Campbell River trails to be diverted for dam construction

BC Hydro has been deliberating the best option for the aging generating station and now it’s up to the BC Utilities Commission

Construction on the John Hart Dam Generating Station has been pushed back a year.

BC Hydro has been deliberating the best option for the aging generating station and now it’s up to the BC Utilities Commission.

The board will give its verdict on the project – that comes with a $1.35 billion price tag – this spring.

If it’s approved, Stephen Watson, spokesperson for BC Hydro, said construction could begin in the summer of 2013. That’s one year later than Watson originally predicted. When he met with city council last March, Watson said BC Hydro would issue a Request for Qualification in spring 2011 and a Request for Proposal that same fall, with construction beginning in late 2012.

However, BC Hydro spent last year re-considering its options. Watson said some of the equipment at the 64-year-old generating station is in poor condition and Hydro was concerned about how it would perform in the event of a moderate earthquake.

The company settled on replacing the wood stave pipeline running from John Hart Lake to the generating station with a two-kilometre long, eight metre in diameter, tunnel. The project also calls for a brand-new generating station, built beside the current facility.

“The BC Utilities Commission will ask a lot of questions about how we arrived at this,” Watson told council on Tuesday, during his fifth presentation to council about the upgrade project. “We looked at the status quo, leaving things the way they are.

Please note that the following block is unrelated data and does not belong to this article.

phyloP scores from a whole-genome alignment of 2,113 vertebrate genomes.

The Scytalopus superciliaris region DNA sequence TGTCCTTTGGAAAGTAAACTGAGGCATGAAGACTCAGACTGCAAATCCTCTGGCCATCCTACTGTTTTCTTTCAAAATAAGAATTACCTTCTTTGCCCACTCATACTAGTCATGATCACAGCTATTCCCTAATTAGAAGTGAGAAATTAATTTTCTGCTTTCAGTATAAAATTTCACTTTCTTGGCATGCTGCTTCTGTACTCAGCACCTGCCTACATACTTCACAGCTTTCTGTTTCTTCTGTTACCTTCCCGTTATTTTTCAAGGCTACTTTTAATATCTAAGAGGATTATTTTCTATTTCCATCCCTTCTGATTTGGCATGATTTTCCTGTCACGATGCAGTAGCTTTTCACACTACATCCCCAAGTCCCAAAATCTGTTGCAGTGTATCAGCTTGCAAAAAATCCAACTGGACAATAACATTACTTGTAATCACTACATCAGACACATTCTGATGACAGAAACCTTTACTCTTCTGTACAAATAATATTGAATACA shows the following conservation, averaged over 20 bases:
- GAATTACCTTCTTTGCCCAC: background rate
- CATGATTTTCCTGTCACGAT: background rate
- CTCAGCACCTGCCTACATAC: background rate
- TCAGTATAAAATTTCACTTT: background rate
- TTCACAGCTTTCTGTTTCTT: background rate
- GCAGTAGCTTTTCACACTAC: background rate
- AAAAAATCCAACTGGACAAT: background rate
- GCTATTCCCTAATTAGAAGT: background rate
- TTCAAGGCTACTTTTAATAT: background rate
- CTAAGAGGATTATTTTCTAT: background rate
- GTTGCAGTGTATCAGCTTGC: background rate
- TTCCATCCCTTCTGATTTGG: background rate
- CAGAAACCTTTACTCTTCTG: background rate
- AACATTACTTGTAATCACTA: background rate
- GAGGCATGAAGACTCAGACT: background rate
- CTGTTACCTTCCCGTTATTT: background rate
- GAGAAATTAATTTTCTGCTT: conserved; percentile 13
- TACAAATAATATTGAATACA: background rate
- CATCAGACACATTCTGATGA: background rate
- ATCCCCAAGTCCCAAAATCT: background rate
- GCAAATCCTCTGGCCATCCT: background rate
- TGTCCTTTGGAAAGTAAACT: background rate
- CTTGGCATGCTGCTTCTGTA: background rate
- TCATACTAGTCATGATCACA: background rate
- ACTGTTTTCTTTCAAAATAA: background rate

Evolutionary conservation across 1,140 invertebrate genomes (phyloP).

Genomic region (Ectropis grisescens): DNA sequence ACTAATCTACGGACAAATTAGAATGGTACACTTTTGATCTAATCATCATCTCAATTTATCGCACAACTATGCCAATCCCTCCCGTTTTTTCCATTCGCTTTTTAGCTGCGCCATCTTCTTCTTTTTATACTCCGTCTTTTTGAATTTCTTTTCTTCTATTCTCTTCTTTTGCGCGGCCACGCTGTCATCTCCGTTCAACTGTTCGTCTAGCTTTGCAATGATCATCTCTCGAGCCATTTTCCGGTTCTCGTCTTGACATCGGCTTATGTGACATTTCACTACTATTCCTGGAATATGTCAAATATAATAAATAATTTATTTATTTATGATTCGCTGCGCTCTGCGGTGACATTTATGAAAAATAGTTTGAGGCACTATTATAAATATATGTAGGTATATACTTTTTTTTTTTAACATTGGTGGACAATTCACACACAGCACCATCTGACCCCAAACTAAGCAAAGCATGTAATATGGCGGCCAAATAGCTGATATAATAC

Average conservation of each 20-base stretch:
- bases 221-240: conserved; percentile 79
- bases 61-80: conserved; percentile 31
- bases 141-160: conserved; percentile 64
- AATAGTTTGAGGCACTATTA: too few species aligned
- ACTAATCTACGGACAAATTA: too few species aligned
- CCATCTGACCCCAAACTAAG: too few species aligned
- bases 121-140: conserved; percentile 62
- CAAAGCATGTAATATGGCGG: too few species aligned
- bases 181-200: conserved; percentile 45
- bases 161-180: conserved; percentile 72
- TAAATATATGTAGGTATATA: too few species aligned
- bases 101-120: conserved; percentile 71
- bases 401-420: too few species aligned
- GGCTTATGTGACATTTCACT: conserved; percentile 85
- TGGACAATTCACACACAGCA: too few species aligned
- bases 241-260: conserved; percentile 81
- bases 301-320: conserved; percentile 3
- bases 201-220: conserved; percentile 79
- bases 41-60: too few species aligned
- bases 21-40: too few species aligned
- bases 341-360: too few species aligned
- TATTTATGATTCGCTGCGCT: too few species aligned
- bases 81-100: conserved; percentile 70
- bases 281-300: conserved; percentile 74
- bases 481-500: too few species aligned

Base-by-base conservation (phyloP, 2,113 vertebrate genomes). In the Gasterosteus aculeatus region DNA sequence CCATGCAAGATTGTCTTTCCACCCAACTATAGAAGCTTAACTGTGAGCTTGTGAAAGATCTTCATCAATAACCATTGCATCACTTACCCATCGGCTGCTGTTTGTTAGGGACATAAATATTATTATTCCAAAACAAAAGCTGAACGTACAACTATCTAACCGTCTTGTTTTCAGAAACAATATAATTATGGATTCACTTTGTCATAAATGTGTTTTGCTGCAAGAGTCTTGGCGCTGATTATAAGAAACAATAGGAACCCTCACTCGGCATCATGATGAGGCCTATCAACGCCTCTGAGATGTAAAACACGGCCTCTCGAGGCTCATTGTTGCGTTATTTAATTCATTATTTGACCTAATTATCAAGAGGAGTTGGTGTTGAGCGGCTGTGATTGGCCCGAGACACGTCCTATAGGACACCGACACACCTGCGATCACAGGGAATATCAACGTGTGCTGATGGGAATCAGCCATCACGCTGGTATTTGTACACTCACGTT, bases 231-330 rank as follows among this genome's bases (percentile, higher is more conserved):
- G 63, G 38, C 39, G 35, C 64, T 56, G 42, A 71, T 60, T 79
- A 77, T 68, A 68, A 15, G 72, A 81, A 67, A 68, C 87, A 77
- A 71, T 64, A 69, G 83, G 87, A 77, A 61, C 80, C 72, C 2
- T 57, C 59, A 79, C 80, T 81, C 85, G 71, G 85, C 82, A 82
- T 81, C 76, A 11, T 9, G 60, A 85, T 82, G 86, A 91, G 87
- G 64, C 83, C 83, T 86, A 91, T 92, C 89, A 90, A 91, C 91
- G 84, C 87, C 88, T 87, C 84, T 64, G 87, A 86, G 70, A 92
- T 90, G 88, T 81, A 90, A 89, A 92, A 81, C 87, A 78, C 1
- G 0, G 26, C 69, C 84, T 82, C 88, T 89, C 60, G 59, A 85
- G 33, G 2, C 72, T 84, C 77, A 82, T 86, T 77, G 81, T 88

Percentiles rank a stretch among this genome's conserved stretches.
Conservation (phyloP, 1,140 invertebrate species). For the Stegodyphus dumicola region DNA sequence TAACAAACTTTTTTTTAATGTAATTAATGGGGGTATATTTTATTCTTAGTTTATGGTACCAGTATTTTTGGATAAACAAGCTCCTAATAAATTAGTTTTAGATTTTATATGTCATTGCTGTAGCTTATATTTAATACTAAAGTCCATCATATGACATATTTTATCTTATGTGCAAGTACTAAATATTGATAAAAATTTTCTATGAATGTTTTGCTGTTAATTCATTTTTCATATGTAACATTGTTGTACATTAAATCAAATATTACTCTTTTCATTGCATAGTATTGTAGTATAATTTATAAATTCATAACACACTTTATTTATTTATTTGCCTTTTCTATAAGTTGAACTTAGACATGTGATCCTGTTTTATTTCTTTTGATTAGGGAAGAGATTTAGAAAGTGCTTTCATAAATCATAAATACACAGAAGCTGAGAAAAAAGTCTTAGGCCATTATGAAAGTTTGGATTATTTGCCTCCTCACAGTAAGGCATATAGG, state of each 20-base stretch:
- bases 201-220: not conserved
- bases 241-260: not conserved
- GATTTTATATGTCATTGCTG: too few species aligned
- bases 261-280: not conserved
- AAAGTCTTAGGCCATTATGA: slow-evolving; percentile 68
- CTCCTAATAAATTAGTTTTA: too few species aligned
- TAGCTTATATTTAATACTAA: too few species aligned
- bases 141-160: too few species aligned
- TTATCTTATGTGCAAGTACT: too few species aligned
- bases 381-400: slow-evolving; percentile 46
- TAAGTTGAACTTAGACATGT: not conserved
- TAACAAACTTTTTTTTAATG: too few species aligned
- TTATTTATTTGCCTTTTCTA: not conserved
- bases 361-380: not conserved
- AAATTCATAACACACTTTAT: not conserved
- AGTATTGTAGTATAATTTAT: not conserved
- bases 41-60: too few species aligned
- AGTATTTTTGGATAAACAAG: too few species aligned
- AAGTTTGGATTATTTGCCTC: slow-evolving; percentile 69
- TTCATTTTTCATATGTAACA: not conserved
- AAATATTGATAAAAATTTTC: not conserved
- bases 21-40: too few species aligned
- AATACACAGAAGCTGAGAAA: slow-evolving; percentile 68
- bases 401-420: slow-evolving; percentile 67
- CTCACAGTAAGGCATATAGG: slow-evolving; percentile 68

“We looked at generating alternatives, stage replacement and even decommissioning options. We moved to the tunnel option because of seismic concerns.”

The upgrades are also designed to erase the ongoing risk and consequence to fish from BC Hydro’s unplanned river flow reductions and to increase the power generation capacity from the current 126 megawatts to 138 megawatts, by using more efficient equipment.

Throughout construction, which is expected to last five years, the river trail near the generating station will be inaccessible for three years and the John Hart Dam to Brewster Lake Road will be closed to traffic for three years.

Watson said there will be road detours in place and BC Hydro will construct a 75-space parking lot off Brewster Lake Road, as well as provide a trail and access to Elk Falls Provincial Park.

BC Hydro is holding an open house Feb. 16 from 3-7 p.m. at the Maritime Heritage Centre to give the public the chance to view the site plans and project details.

“We certainly encourage people to come out and learn more about the project,” Watson said.

To find out more about the project visit and look under Key projects & initiatives.